In this way parity adjustments could become a normal "unpolitical" monetary instrument such as, say, bank rate policy. Since the exchange rate can fluctuate freely within the broader band, the parity adjustment would be of confirmatory character only, the band may merely be shifted. An important benefit of this 'limited" system consists in making the exchange risk calculable for the exporting and importing economy and sparing it extreme situations in which excessive risks of loss due to parity changes have to be accepted or excessive prices have to be paid for exclusion of these risks.


Adami, Manfred
“On the Problems of the Objective System of Mutual Funds”

In recent times, mutual funds have attained great importance as instruments of capital investment. Their varying objective systems merit attention above all because in investing funds provided by savers the latter's target conceptions must be taken into account. The investor's targets and behaviour are therefore important pointers for the formation and formulation of the external objective system of the mutual funds. That system of objectives serves as an orientation aid for investors when selecting a fund. The elements of that objective system are the desire for securing the capital value, income and capital growth. They are contained to varying degrees in the objective system of all funds. In addition, there is what is described here as an 'internal" objective system. This term is used for the objectives of the persons and organizations directly participating in the performance of a fund. These objectives are for the most part of a different nature than the external objectives. The main issue is the achievement of income for the participants and, since as a rule that income grows proportionally with the assets of a fund (management charges, agent's commission sales charges accruing on expansion of the fund), those taking part in the management are usually primarily interested in the growth of the fund. The necessity of making allowances for the investor's objectives to a great extent makes special measures synthesizing diverging objective conceptions essential. Almost always, however, they are adapted only to the external objective system. Consequently conflicts of interest arise between the management's desire for income and the opposing interest of investors in leaving as much of the returns as possible in the fund. In extreme cases such conflicts of interests have led to substantial impairment of investors' interests.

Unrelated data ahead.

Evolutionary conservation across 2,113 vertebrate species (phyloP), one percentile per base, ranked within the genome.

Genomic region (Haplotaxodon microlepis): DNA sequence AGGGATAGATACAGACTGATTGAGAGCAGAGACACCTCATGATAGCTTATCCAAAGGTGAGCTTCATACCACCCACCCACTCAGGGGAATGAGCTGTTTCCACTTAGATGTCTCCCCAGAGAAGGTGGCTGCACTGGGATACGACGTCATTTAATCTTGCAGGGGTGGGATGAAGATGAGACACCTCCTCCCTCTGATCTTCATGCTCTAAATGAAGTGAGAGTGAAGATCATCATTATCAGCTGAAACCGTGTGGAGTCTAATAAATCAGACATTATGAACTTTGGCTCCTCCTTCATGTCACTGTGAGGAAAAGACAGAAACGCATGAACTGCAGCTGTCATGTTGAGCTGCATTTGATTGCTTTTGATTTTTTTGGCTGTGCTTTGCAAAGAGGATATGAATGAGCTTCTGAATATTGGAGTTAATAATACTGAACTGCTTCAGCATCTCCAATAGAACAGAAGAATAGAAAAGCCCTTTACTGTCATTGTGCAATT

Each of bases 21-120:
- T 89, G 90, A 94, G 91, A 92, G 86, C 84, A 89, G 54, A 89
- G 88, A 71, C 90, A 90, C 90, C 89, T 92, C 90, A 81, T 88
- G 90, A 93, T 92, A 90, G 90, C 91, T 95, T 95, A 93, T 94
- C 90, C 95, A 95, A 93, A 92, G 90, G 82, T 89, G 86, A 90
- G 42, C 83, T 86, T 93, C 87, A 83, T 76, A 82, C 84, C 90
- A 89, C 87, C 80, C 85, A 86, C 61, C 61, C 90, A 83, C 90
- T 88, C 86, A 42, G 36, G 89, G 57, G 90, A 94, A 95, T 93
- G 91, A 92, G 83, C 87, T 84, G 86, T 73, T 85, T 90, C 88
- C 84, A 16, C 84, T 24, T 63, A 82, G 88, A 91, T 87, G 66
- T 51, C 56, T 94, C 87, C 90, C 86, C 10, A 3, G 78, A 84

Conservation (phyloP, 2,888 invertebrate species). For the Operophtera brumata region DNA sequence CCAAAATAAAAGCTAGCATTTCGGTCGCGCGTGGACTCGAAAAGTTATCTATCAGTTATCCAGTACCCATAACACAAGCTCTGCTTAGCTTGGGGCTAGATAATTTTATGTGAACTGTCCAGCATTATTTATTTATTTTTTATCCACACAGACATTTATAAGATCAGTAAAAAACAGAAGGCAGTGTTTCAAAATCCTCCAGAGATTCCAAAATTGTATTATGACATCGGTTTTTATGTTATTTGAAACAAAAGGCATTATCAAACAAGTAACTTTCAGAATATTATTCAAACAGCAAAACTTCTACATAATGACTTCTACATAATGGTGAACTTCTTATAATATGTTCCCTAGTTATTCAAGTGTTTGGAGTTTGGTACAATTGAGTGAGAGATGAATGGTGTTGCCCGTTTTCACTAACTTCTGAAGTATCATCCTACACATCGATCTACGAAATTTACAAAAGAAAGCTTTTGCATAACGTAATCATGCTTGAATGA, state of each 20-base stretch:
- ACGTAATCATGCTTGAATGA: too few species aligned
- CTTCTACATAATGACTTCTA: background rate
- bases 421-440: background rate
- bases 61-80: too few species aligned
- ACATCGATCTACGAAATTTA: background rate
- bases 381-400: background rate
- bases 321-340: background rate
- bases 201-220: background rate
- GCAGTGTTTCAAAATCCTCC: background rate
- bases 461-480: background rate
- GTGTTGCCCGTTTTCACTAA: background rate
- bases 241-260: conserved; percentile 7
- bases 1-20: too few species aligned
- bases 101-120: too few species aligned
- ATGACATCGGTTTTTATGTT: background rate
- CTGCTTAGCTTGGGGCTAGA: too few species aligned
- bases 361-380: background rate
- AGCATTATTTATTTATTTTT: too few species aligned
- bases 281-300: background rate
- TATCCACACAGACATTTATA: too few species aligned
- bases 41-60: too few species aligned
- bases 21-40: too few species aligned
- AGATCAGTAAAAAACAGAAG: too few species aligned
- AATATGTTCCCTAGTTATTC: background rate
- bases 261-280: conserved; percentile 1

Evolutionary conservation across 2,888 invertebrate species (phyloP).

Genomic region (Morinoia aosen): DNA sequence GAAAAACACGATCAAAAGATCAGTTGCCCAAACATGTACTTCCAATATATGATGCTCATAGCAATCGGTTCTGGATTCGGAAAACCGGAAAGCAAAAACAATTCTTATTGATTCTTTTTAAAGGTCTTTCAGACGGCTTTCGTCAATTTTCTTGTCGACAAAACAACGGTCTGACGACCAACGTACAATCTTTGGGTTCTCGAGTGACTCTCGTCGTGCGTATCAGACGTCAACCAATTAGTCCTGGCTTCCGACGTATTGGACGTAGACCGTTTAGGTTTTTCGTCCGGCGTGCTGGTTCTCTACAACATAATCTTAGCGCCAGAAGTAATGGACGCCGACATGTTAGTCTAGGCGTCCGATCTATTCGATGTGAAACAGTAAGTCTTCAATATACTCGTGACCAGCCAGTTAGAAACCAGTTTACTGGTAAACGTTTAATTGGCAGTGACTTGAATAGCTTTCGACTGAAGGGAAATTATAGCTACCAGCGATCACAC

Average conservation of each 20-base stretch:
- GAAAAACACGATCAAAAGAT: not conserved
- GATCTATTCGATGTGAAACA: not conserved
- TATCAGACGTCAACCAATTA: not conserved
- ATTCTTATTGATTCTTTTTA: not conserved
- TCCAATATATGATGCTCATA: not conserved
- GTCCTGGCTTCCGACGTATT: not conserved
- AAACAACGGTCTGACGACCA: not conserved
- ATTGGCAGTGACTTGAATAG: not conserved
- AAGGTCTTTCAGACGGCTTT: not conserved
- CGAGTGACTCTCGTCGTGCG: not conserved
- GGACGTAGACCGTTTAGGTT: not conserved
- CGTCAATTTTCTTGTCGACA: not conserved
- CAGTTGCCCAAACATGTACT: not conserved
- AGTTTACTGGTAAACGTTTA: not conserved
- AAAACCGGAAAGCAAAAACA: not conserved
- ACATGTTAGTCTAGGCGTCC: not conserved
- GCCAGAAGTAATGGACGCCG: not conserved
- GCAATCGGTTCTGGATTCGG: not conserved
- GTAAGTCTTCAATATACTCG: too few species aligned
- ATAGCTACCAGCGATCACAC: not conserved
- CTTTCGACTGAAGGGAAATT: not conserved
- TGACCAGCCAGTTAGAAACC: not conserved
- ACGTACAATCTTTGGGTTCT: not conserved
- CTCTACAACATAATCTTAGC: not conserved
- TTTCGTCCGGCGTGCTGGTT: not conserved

Scheffer, Cornelis F.
“Financing Business in Holland”

The article deals first with the possibilities of 'internal" financing from the cash-flow: residual depreciation allowances, rational use of working funds, self-financing. In the following remarks on external financing of firms by way of credit, etc., the institutional Situation and organizational arrangements in the Netherlands are thoroughly ventilated. The main emphasis in this presentation is placed on direct credits and government aid for the financing of small and medium-sized firms. In connection with financing by equity capital, the activity of investment and other finance companies is dealt with. Strong emphasis is placed on the assessment of the expected liquidity situation and future profit chances, which provide a good basis for examining the creditability of a firm.